Optimized ski sled for Paralympics athlete

March 10, 2014
At the 2014 Paralympics in Sochi, athlete Martin Fleig will compete with a precisely adapted ski sled. Credit: M. Scherge/KIT

At the Paralympics in Sochi next week, a novel ski sled that has been optimized with respect to biomechanics and friction technology will be used. The high-performance sled was developed by the MicroTribology Center, an institution of Karlsruhe Institute of Technology and the Fraunhofer Institute for Mechanics of Materials. The findings obtained under this "Snowstorm" research project might also be of benefit for recreational sports of persons with walking disabilities.

At the Paralympics in Sochi, ski athlete Martin Fleig will use a newly developed ski sled that is precisely fit to the individual needs of the multiple German champion in biathlon and cross-country skiing. With the help of biomechanical movement analyses, the seating position was determined, in which the athlete can optimally use his power. The 24-year-old competitive athlete, who has been suffering from walking disability since his birth, kneels on the metal sled and pushes it forwards with the help of ski poles. The sled was designed using 3D scanners and computers. "Adaptation of the seat to the body is very important to success. If the sled is part of the body, a maximum force flow and driving comfort result," says Professor Matthias Scherge, Head of the MicroTribology Center at Pfinztal near Karlsruhe. Scherge is a tribology expert and studies friction, wear, and lubrication. He teaches at the Reliability of Components and Systems Division of the Institute for Applied Materials (IAM-ZBS) of Karlsruhe Institute of Technology (KIT) and coordinates the "Snowstrom" research project.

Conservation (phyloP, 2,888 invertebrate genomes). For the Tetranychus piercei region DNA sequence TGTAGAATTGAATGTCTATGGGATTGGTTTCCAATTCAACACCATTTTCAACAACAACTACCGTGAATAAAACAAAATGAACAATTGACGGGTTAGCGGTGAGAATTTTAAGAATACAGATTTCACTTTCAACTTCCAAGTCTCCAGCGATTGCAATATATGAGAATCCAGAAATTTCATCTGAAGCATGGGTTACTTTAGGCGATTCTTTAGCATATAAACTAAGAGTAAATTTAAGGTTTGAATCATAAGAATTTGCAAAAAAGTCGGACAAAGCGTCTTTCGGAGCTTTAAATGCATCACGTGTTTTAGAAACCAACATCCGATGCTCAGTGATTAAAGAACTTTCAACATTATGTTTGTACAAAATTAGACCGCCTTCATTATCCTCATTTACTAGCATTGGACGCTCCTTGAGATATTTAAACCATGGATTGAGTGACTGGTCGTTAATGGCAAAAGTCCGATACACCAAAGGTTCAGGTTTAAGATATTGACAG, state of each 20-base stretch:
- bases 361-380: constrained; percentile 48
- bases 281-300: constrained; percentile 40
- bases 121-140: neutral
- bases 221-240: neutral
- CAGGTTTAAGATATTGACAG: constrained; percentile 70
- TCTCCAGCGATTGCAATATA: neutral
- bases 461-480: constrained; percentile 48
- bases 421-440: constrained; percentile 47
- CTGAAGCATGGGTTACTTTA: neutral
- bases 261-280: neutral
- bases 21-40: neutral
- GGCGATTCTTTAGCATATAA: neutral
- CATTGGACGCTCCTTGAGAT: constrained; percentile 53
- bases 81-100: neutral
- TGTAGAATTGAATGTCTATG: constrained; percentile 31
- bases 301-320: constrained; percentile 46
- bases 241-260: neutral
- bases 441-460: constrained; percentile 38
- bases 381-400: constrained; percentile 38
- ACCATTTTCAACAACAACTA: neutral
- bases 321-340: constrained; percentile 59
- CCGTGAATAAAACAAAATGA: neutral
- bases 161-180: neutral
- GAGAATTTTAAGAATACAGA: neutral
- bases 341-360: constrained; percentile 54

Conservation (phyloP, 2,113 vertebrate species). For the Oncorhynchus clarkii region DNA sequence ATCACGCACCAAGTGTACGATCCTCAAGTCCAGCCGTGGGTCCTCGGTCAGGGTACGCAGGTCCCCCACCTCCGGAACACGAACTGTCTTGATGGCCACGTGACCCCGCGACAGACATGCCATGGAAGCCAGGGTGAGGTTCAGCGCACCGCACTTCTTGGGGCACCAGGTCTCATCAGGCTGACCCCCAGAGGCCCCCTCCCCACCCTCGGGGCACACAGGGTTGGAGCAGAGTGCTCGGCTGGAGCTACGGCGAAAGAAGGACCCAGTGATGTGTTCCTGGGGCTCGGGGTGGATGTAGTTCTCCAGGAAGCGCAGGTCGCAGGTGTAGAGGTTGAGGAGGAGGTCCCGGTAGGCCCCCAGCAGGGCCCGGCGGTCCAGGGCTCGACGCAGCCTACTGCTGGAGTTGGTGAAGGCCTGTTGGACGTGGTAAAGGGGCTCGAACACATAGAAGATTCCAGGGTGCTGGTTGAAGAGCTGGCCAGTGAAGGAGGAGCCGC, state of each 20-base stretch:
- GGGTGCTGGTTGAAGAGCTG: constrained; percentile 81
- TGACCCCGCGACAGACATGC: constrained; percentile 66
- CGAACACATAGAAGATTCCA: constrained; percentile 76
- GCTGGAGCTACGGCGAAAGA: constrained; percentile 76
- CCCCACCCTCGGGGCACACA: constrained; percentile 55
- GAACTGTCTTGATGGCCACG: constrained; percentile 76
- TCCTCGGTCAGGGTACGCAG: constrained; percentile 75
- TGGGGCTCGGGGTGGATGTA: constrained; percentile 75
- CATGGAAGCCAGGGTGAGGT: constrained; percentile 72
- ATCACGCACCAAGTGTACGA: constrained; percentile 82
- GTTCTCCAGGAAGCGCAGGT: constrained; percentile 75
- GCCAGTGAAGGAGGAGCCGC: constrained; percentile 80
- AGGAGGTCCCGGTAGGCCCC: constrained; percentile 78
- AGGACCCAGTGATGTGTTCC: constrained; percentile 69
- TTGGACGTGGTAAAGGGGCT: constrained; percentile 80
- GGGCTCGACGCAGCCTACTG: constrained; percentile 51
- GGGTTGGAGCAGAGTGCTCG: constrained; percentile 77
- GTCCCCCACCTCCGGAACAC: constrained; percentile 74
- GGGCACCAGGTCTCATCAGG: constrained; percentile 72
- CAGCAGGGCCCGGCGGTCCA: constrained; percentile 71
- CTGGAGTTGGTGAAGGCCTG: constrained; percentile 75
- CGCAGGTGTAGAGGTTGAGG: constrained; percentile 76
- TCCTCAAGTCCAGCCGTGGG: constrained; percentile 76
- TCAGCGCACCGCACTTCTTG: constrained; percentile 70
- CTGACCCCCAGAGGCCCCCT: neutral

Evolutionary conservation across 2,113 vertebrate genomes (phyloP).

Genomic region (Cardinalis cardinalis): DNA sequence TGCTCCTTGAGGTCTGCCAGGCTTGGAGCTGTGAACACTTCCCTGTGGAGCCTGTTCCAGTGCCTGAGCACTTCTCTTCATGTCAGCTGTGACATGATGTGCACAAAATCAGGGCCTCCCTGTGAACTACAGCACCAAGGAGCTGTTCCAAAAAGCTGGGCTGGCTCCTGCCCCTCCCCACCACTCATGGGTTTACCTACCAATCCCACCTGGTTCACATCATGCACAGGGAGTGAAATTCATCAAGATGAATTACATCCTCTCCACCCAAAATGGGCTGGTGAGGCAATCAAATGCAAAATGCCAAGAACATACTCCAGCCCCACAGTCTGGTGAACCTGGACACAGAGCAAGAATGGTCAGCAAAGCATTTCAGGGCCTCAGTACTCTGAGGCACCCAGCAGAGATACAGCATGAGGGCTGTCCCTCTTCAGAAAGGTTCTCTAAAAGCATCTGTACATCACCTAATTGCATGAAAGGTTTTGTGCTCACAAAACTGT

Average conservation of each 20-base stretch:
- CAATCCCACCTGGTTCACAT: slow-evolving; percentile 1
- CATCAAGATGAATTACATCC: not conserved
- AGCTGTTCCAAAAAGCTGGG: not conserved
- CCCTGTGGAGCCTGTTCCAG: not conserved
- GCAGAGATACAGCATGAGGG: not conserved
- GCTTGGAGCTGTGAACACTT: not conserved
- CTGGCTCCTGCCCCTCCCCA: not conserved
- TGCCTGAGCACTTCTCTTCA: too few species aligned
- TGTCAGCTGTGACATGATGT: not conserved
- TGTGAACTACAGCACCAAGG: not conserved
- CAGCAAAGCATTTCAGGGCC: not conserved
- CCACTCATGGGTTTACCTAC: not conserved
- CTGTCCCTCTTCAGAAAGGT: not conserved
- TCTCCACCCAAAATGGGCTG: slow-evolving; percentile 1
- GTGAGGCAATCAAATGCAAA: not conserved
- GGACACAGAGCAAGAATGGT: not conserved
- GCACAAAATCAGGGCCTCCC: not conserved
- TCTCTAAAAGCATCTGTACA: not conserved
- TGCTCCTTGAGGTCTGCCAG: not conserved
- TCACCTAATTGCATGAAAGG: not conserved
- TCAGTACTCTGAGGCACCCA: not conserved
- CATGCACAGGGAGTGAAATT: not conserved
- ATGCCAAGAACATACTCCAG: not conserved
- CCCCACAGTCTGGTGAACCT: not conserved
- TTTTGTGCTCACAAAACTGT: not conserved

"For biathlon in particular, where the athlete lies down for shooting with a complex rotation movement and powerfully rises up to the seating position again, the sled has to be light and stable at the same time," Scherge says.

As the skis mounted to the sled do not allow for any skating movements, polishing has to meet particular requirements. Scherge points out that apart from the high performance of the athlete and his sled, the interaction of snow and ski is important for the sliding speed on the track. Temperature, humidity, and the shape of the snow grains influence the sliding of the skis on the very thin water film. Prior to the competitions, the "Snowstorm" researchers collected numerous data relating to the snow, track, and weather at Sochi. The models based on these evaluated data are used to support the Nordic Skiing paralympics team in wax selection, ski polishing, and ski preparation for the competition.

A consortium of partners from science and industry is involved in the "Snowstorm" project. Apart from the KIT and the Fraunhofer Society, the Institute of Sport of Freiburg University, manufacturers of measurement instruments, precision mechanics companies, and ski wax specialists located in Baden-Württemberg are among the project partners. KIT's Institute of Meteorology and Climate Research supplies the athletes with weather forecasts for Sochi up to 72 hours in advance. These forecasts are important for ski preparation and will be updated daily. "We want to demonstrate that handicapped people can also do snow sports," Scherge says. He thinks that future construction of a simple version of the sled for recreational sports of people with a walking disability is feasible. "My vision is barrier-free skiing in the Black Forest for instance," the scientist says.

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